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I am completely new to Linux and am seeking help setting up an Ubuntu home server. I've watched/ read all the install tutorials I could find, but I can't seem to make them apply to both the concept in my head, or my hardware situation, so I need help.

The original concept I had in my head was to have two drives set up as raid1, so that if/when one fails, I can simply shut the machine down, change out the bad drive, and life goes on. And then I would back up the raid to an external hard drive. But now that I'm actually ready to install the server, I'm not sure what the right thing to do is, or how to do it. Is the OS supposed to be on the raid, or should it be on it's own physical drive? How do you back-up the OS should that drive fail? Do I even need a raid?

I have three hard drives at my disposal: (1) 250 GB, (1) 1TB, and (1) 2TB. (I am aware the raid1 would only be 1tb should it consist of the two bigger drives). I currently have just under 600gb in Music, photos, home videos, and movies.

The hardware is: HP Compaq Elite 8300 CMT Core i7-3770 3.4GHz 3rd Gen 8GB(RAM)

Intended Server use:

  1. Provide automated back-ups (specifically for Music, Photos, Home Videos and Movies), as well as back-up for 2 Windows 10 Machines.

  2. Plex Media Server that will transcode Home videos, movies and (future) DVR recordings to household Rokus.

  3. DVR: It seems in my research that MythTV is the best option.

  4. Remote access to files, maybe "OwnCloud"?

Down-time is a big deal to companies, and usually not a big deal with home servers. However, as a busy father, I don't have a lot of time to mess with computers. I want to both future-proof this server, as well as make it as easy to keep running as possible.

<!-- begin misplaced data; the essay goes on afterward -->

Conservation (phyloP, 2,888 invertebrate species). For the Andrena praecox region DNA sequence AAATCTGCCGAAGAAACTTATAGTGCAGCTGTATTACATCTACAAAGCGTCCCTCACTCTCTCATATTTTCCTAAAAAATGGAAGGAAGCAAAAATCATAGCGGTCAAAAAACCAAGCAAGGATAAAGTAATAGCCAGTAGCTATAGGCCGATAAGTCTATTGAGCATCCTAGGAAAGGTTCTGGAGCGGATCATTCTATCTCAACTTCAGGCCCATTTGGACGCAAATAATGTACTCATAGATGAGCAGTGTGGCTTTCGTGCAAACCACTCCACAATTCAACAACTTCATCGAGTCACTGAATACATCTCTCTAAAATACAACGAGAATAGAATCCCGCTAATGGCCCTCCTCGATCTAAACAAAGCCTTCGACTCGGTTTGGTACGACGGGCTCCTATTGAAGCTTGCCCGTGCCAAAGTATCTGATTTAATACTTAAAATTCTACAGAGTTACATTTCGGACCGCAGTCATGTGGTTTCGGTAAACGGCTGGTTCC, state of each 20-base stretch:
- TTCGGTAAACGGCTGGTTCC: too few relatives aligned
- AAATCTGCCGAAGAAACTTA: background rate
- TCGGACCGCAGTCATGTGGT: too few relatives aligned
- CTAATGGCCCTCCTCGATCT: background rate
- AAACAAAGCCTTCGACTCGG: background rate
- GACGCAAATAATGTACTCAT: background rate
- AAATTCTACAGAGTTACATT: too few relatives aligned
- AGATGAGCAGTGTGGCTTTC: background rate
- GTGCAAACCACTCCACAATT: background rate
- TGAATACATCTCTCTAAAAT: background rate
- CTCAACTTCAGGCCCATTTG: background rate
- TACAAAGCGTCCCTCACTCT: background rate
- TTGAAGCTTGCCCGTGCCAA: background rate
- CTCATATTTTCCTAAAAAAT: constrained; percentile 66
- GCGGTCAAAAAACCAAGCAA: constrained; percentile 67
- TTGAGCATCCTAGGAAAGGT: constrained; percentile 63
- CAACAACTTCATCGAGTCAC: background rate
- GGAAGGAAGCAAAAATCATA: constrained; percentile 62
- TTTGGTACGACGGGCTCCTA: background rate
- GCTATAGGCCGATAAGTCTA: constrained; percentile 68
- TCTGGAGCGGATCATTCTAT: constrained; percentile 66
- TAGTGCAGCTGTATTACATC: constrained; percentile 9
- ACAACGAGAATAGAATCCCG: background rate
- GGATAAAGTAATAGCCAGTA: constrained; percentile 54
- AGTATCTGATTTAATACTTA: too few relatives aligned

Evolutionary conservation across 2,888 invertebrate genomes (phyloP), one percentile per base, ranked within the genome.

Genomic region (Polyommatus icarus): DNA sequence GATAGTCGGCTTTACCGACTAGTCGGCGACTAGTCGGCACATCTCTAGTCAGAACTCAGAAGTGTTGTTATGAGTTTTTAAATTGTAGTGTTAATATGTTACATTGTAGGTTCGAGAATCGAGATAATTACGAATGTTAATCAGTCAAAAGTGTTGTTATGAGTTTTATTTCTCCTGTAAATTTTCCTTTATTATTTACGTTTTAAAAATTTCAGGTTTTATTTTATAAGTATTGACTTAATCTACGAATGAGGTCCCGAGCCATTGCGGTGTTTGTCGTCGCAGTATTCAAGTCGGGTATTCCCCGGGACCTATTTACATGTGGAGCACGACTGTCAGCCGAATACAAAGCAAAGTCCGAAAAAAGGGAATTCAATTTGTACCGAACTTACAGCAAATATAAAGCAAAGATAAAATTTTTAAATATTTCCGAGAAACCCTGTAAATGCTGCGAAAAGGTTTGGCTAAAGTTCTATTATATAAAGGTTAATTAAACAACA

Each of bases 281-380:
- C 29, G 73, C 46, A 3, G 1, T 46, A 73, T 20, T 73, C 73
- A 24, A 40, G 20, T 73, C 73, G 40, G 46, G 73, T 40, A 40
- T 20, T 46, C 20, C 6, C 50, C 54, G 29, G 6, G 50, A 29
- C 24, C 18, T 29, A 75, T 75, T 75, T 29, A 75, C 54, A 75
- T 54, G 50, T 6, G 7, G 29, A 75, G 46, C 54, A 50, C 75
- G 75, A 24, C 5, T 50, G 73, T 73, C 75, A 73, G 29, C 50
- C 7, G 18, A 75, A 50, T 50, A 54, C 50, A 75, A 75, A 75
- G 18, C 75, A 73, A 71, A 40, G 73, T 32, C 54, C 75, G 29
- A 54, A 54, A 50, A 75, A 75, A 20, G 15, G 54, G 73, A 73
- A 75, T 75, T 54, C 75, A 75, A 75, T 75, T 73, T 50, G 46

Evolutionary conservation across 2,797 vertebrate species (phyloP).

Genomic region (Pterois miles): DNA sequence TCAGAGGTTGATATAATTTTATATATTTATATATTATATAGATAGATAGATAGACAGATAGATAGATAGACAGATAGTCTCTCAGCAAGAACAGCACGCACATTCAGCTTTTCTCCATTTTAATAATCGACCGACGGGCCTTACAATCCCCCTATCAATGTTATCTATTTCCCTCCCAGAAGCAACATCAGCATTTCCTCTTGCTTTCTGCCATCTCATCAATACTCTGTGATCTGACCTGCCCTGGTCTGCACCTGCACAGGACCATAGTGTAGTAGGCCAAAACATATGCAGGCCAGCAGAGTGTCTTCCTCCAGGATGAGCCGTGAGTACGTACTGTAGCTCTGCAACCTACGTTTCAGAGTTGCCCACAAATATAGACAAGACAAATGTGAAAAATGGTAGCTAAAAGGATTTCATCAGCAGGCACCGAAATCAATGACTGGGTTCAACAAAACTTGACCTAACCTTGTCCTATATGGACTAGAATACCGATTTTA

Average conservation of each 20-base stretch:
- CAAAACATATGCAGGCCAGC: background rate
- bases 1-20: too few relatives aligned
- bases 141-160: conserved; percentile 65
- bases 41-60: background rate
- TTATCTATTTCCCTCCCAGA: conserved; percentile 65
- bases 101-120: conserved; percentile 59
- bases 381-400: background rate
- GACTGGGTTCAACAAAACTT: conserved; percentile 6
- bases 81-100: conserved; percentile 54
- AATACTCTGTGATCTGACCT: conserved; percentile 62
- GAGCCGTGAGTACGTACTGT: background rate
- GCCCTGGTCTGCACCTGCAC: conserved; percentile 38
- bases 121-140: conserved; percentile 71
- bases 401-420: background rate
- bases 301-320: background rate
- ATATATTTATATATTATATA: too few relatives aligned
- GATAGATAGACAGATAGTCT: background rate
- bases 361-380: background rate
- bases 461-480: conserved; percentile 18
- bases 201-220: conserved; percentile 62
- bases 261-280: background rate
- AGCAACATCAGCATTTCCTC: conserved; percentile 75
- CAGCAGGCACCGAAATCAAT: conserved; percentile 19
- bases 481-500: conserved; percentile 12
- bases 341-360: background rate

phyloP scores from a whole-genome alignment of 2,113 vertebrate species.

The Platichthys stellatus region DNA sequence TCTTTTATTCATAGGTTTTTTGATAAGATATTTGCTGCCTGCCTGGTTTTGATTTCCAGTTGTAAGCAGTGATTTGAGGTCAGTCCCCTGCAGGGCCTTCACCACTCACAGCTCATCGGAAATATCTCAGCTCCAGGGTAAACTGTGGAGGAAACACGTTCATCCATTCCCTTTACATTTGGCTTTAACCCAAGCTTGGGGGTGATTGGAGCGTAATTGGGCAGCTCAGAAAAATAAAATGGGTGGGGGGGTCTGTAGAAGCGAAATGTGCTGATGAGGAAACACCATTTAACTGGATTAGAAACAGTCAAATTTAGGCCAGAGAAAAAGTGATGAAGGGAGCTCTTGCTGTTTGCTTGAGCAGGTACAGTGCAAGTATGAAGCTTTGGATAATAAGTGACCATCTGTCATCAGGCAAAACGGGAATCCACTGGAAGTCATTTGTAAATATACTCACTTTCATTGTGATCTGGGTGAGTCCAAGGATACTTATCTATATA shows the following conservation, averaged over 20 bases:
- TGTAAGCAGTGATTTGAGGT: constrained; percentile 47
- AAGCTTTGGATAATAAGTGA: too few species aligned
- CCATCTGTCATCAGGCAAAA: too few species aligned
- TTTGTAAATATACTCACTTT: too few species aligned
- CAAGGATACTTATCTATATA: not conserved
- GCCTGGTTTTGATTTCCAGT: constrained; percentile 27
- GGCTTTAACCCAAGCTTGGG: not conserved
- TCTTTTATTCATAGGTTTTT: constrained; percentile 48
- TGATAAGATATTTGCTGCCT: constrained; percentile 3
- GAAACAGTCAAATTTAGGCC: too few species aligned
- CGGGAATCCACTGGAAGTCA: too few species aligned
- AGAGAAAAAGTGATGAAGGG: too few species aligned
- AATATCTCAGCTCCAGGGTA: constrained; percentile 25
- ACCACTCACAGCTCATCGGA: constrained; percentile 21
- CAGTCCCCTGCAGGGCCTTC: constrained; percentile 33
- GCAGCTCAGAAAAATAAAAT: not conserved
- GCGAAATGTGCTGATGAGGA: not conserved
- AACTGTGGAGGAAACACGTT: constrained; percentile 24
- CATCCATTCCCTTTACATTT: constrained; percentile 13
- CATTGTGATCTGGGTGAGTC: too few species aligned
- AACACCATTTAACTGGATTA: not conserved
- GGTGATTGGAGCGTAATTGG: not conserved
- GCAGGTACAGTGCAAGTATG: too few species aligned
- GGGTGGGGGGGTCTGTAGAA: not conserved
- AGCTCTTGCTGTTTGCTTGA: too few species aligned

I've looked into Amahi Home Server, but it doesn't seem to be well-liked. My only other option is to just use Windows 10 Pro. I don't want to do that. Will someone teach me the way?

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You can use Raid 1 for your OS and your data, but raid is not Backup. For your homeserver raid is nice but probably overkill and the second drive will add around 5 watts to your power consumption 24/7.

My advise is to use the 2Gb disk for your system and the 1Gb for backup.

Use LVM for your installation so you can easily add more diskspace later.

For backups you can use rsnapshot.

  • Just so I'm clear (after I've done more research): If I back my media files up using Ubuntu, the file system has to be Ext4, which means if the server goes down, I can't access my files from a Windows Machine. Since I'm not familiar with Linux, and may not be able to fix the problem, and if I can't access my files from a Windows machine, I've effectively lost my data (until someone can get the Linux system up). Am I on the right track with this? I am wondering if I'm actually putting my data in jeopardy because of my lack of experience with Linux. – C- Dawg Feb 23 '16 at 21:59
  • You can backup your data to a ntfs disk. You can mount ntfs disk with linux with the ntfs-3g driver, but this will not include file metadata like owners, groups and acces rights. – Uwe Burger Feb 23 '16 at 22:17
  • You can also use the ext2 or ext3 filesystem under linux. There is a windows driver for ext2 and ext3. – Uwe Burger Feb 23 '16 at 22:20
  • And you can use almost any computer with a linux live cd to access your data. – Uwe Burger Feb 23 '16 at 22:21

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